I don’t say that there are no possible advantages. I am saying that the added complexity far outweighs the rather small advantages. My biggest argument is for using in somewhere like the gnome vcs system. A very busy project with lots of developers in the vcs can perhaps make more use of the features of git, but the vast majority number of projects are not such. In my time maintaining pieces such as the panel, gdm, gnome-libs, etc… I have never encountered an issue where I needed more out of cvs than it could provide.

      My point is that the learning curve from nothing to cvs is not that bad. The learning curve from cvs to git seems far larger. Meaning the learning curve from 0 to git is huge. That means lots of occasional developers will spend hours and hours figuring out git instead of writing code. The vcs system should be out of the way. A good vcs system should be EASIER to use than cvs, not HARDER.

      The “patch preparation” stuff is nonsense. Sending patches is for occasional developers. Those are more likely to not know any git. Thus they will likely be making a patch against sources from tarballs. Plus hell, it is not hard to run diff. CVS makes it so goddamn easy to write a patch against anonymous cvs checkout. Any improvement in that comes up against the law of diminishing returns.

      Comment by jlebl — December 9, 2009 @ 2:35 pm | Reply

  2. I doubt I’ll change my mind.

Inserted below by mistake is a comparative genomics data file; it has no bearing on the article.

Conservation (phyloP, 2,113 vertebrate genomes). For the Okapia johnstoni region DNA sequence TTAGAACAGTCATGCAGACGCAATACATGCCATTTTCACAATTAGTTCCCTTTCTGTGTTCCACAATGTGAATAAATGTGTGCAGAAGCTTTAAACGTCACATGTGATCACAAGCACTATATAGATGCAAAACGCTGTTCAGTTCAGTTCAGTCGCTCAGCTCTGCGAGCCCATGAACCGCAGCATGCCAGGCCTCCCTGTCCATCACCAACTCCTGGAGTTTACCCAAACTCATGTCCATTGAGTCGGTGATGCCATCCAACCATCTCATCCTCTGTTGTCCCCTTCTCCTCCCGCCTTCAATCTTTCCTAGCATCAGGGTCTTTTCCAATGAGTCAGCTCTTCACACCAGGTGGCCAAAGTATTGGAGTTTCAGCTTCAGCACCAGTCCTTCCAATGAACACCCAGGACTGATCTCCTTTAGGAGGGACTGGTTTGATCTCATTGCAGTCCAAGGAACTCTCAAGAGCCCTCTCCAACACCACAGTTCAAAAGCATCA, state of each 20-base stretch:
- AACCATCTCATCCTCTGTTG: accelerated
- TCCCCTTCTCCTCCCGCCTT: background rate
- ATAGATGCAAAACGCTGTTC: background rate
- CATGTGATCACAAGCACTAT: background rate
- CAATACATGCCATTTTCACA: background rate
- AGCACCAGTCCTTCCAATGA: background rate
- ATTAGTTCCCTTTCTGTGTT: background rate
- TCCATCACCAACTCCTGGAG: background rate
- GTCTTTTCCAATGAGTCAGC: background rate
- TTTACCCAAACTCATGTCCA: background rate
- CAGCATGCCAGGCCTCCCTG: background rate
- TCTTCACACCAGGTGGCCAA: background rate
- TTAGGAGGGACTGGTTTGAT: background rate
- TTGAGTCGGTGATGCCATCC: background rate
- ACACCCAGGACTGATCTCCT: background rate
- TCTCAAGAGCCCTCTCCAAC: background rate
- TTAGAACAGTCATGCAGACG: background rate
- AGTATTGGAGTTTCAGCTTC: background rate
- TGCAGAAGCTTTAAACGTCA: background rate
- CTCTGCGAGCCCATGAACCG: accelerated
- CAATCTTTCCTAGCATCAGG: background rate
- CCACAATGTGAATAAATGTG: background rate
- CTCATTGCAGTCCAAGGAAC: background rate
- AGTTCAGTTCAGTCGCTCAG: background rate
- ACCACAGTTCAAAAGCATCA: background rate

My main point is the law of diminishing returns. Doing things in a better way is not always better. In my opinion it will be a lot of wasted energy. Not that there may not be advantages, but that they are totally not worth changing something learning a new and more complicated system. There are ways that these things can work better. I cannot ever remember being actually frustrated by any cvs related nonsense. I can remember being at best offended by some ugliness of how things work, but never frustrated. The model of CVS is easy, I know exactly what it is doing, there is almost nothing to learn. SVN is slightly better and so what, but it is worse in other ways. From what I know of git, it is significantly different so that will probably be the most annoyed I will be with any version control system. Having to switch seems to me more pain than I have ever had with CVS/SVN.

    Genius and gob (like 95% of all things in gnome repository) are very low traffic kind of things so … I really doubt I will have absolutely any use for any new features of git.

    Anyway, even when I worked full time on GNOME on things that got a lot of patches. I don’t think I would get much mileage out of these advantages. I can already work offline I just don’t commit when offline. I like to go through patches carefully enough by hand anyway. When working on a large change offline, I would have to go through the actual code anyway if anyone was working on the same files. The less is done automatically the better, the less chance for bugs.

    I liked to handle only one branch (HEAD) and at most one extra branch in a busy project when I need a both stable and unstable branch.

    Anyway, just my opinion.

    Comment by jlebl — March 21, 2009 @ 7:10 pm | Reply

  3. SVN was always seen as a stepping stone from CVS to a DVCS – the conversions tools for CVS->SVN are much better tested than CVS->DVCS.

    My main complaint about git is you need to build a mental model of how it works before it’s really useful, whereas my ideal DVCS can profitably be used by a novice. Also the various ways you can fuck a git repo.

    As for why git is better than CVS/SVN, being able to pick small fixes out of a patchset (cherry picking I think) for separate submission is very useful apparently. Speed is the other big one, plus